- 1/25/2017Philadelphia Mayor Jim Kenney recently signed into law an ordinance designed to address gender-based wage disparities by prohibiting employers from inquiring about a job applicant’s wage history. This ordinance follows a similar law enacted by Massachusetts in August 2016 which became the first state to prohibit employers from asking about or requiring a job applicant to disclose his or her wage history. Similar legislation has since been introduced in New Jersey, Pennsylvania, and New York City.
- 1/18/2017California generally requires employers to provide their non-exempt employees with a 10 minute rest period for each four hours of work or major fraction thereof.
- 3/21/2014Labor and Employment Alert: New Rules Regarding Affirmative Action Obligations for Disabled and Veteran Workers Take Effect March 24, 2014As discussed in Vorys’ September 3, 2013 Client Alert, the Department of Labor’s Office of Federal Contract Compliance Programs (OFCCP) previously issued final rules interpreting Section 503 of the Rehabilitation Act (Section 503) and the Vietnam Veterans’ Readjustment Assistance Act of 1974 (VEVRAA). The final rules, aimed to improve hiring and employment opportunities for disabled and veteran workers, impose numerous new affirmative action obligations on federal contractors or subcontractors covered by Executive Order 11246 (contractors). The final rules take effect on March 24, 2014. However, any contractor with an affirmative action plan (AAP) already in place may maintain that AAP until the end of the AAP year.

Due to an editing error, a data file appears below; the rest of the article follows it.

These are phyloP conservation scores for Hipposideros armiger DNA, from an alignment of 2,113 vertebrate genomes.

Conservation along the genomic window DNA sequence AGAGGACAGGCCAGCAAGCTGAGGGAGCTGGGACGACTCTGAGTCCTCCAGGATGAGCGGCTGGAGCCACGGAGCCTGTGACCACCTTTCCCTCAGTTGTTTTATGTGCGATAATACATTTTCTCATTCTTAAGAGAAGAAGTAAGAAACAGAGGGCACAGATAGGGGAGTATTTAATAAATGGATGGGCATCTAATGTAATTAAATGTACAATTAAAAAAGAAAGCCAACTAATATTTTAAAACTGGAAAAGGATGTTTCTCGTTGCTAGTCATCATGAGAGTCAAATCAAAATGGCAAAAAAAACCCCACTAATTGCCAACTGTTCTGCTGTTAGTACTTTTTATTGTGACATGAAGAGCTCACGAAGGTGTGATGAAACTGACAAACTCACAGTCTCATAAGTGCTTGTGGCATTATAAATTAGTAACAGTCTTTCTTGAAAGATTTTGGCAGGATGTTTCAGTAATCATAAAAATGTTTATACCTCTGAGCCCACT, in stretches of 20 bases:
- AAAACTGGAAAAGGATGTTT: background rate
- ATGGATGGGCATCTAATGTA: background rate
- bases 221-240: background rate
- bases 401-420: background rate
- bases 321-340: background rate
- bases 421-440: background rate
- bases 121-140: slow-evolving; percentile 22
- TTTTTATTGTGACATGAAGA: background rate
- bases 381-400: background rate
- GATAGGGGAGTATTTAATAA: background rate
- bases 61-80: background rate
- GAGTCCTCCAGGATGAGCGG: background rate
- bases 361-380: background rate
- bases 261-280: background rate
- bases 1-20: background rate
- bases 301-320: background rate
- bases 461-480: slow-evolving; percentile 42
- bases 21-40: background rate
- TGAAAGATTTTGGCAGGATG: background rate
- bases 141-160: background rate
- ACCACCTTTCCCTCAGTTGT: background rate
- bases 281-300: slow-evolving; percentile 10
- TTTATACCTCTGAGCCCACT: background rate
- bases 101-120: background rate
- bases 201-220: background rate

- 9/3/2013On August 27, 2013, the Department of Labor's Office of Federal Contract Compliance Programs (OFCCP) issued final rules interpreting Section 503 of the Rehabilitation Act (Section 503) and the Vietnam Era Veterans' Readjustment Assistance Act of 1974 (VEVRAA).
- 3/22/2013Labor and Employment Alert: OFCCP Issues New Directive For Analyzing Pay Discrimination Claims For Use By The Federal Contracting CommunityRecently, the Office of Federal Contract Compliance Programs (OFCCP) officially withdrew the Bush-era guidance regarding pay discrimination. In its place, the OFCCP issued Directive 307, accompanied by a fact sheet and answers to frequently asked questions.
- 5/2/2011Labor and Employment Alert: Supplemental e-Alert Regarding GINA: How Employers Can Protect Themselves Regarding Workers' Compensation Requests for Medical InformationThe impact of the Genetic Information Nondiscrimination Act ("GINA") of 2008 upon workers’ compensation requests for medical information is not entirely clear from the regulations in Title II and the explanatory notes in the Preamble to the regulations